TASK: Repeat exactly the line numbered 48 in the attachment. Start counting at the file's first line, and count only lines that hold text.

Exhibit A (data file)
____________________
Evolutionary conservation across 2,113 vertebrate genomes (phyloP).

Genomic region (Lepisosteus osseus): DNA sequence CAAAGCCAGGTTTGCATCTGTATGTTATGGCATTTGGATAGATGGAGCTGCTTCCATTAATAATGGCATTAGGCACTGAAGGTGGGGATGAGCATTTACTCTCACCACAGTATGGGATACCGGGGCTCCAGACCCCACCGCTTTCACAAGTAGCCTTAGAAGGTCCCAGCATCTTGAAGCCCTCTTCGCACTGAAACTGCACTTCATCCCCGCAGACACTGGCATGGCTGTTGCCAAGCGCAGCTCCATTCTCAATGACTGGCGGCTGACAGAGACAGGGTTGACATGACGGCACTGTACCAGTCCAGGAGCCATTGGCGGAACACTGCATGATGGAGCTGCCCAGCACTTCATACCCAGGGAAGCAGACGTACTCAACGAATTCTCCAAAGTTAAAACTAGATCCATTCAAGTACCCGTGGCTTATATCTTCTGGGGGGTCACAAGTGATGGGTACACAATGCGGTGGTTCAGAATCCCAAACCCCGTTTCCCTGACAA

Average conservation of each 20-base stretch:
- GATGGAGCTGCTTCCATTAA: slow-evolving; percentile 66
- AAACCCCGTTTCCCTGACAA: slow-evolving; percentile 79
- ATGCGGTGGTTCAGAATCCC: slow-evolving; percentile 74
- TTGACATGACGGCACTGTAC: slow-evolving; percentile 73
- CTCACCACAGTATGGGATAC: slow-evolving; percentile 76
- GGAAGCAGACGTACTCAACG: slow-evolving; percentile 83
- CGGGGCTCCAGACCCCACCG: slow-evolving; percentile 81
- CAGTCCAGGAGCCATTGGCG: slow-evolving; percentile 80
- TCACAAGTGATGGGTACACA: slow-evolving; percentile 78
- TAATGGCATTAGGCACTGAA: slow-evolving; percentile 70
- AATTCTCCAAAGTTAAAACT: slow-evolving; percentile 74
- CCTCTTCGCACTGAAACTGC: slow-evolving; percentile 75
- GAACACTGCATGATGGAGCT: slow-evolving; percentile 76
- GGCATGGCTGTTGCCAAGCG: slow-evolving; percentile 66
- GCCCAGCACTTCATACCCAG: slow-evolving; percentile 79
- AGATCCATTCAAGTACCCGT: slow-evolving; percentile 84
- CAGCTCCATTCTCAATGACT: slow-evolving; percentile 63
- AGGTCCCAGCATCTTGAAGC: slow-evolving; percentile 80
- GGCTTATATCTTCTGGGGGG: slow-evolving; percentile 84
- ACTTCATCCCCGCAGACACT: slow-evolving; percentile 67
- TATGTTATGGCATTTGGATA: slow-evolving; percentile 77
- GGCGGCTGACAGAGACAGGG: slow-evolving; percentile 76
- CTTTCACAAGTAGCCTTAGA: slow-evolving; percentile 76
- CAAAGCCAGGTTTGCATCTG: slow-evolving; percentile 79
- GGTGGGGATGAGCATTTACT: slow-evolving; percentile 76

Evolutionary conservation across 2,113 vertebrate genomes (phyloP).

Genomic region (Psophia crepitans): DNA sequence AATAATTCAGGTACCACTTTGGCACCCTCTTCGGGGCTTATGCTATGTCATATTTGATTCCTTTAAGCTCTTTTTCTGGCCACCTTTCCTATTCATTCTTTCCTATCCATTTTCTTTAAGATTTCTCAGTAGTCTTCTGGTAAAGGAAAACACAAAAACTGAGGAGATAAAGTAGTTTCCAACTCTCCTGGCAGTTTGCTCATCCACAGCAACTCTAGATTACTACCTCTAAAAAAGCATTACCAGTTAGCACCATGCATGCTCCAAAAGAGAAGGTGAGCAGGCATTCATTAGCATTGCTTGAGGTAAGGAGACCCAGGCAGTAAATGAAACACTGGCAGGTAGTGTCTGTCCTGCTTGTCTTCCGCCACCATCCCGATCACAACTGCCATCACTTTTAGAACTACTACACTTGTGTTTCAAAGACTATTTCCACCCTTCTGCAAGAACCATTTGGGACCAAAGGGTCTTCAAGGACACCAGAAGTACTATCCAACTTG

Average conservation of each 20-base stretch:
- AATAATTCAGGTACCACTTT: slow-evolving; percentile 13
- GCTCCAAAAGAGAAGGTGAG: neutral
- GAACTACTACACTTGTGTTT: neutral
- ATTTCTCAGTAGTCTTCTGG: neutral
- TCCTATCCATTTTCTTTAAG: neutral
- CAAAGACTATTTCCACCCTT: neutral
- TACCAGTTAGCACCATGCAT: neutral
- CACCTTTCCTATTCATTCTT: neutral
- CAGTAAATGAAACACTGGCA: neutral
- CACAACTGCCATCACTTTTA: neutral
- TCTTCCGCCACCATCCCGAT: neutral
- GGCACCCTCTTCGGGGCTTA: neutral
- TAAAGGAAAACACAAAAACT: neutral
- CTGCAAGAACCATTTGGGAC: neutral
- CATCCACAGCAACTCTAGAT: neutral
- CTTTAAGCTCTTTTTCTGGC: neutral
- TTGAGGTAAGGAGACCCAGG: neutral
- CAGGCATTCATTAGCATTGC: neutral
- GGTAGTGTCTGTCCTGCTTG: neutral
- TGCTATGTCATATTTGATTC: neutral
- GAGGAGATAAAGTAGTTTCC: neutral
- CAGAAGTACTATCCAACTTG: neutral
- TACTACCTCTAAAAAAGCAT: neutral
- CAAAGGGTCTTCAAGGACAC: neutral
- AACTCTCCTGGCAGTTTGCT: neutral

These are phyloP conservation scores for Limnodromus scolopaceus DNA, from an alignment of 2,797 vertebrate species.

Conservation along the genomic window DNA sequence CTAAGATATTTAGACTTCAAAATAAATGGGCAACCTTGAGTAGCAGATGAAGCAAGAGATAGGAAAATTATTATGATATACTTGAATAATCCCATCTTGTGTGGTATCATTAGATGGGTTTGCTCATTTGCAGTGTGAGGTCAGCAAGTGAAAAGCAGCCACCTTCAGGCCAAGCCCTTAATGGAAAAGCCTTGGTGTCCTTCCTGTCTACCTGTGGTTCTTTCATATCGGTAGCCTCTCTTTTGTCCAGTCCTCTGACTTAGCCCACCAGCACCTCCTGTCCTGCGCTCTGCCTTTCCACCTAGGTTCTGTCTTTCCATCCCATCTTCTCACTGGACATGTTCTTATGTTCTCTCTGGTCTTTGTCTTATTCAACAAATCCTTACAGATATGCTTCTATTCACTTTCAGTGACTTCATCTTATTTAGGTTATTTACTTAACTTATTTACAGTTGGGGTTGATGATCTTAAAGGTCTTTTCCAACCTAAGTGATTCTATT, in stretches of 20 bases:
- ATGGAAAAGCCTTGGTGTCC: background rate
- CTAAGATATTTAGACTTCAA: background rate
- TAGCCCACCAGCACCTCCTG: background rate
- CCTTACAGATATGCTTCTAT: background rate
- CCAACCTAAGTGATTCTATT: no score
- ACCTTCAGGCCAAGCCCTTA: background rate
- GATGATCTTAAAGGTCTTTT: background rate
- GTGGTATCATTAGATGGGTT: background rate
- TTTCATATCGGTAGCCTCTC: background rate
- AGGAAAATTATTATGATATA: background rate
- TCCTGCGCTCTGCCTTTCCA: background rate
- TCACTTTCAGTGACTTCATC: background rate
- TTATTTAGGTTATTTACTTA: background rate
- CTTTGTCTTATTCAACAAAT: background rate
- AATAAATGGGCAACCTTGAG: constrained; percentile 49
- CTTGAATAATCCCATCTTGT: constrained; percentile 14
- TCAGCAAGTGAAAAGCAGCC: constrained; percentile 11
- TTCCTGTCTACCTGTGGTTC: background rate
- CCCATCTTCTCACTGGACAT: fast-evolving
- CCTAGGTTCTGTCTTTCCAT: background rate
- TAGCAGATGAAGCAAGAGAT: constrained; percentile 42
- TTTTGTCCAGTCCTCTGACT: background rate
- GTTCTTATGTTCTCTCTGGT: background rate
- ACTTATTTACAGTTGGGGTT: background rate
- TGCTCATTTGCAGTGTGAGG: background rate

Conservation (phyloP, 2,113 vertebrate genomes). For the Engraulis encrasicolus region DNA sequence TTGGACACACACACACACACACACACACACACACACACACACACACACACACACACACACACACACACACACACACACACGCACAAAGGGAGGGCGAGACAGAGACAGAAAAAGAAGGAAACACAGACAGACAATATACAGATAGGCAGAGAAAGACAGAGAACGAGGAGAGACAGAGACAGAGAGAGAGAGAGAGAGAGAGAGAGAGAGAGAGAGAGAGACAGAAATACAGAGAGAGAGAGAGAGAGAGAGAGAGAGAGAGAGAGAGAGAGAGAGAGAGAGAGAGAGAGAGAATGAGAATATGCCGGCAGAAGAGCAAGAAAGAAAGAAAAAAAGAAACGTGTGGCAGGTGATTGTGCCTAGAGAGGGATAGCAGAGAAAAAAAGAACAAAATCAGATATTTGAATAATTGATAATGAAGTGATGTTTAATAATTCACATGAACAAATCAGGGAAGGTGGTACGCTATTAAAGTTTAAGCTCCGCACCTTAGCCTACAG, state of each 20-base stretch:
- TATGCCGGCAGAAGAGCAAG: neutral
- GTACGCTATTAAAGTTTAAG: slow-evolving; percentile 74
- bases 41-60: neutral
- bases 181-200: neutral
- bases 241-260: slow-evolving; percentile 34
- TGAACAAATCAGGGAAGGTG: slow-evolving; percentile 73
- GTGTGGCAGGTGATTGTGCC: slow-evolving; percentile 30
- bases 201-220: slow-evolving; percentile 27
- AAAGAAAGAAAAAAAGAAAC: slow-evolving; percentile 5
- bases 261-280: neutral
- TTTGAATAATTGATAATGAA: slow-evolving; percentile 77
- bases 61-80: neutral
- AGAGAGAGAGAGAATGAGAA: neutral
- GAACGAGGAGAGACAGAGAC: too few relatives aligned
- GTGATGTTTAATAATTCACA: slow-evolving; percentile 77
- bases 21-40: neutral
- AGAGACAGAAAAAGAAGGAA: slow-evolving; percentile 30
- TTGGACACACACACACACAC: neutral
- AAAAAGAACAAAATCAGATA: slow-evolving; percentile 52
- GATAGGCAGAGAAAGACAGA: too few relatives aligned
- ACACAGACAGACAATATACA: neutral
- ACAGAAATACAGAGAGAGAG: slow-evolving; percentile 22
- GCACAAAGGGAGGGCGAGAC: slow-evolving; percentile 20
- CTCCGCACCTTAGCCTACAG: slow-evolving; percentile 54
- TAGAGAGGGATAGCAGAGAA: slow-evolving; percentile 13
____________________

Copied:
- TTGAGGTAAGGAGACCCAGG: neutral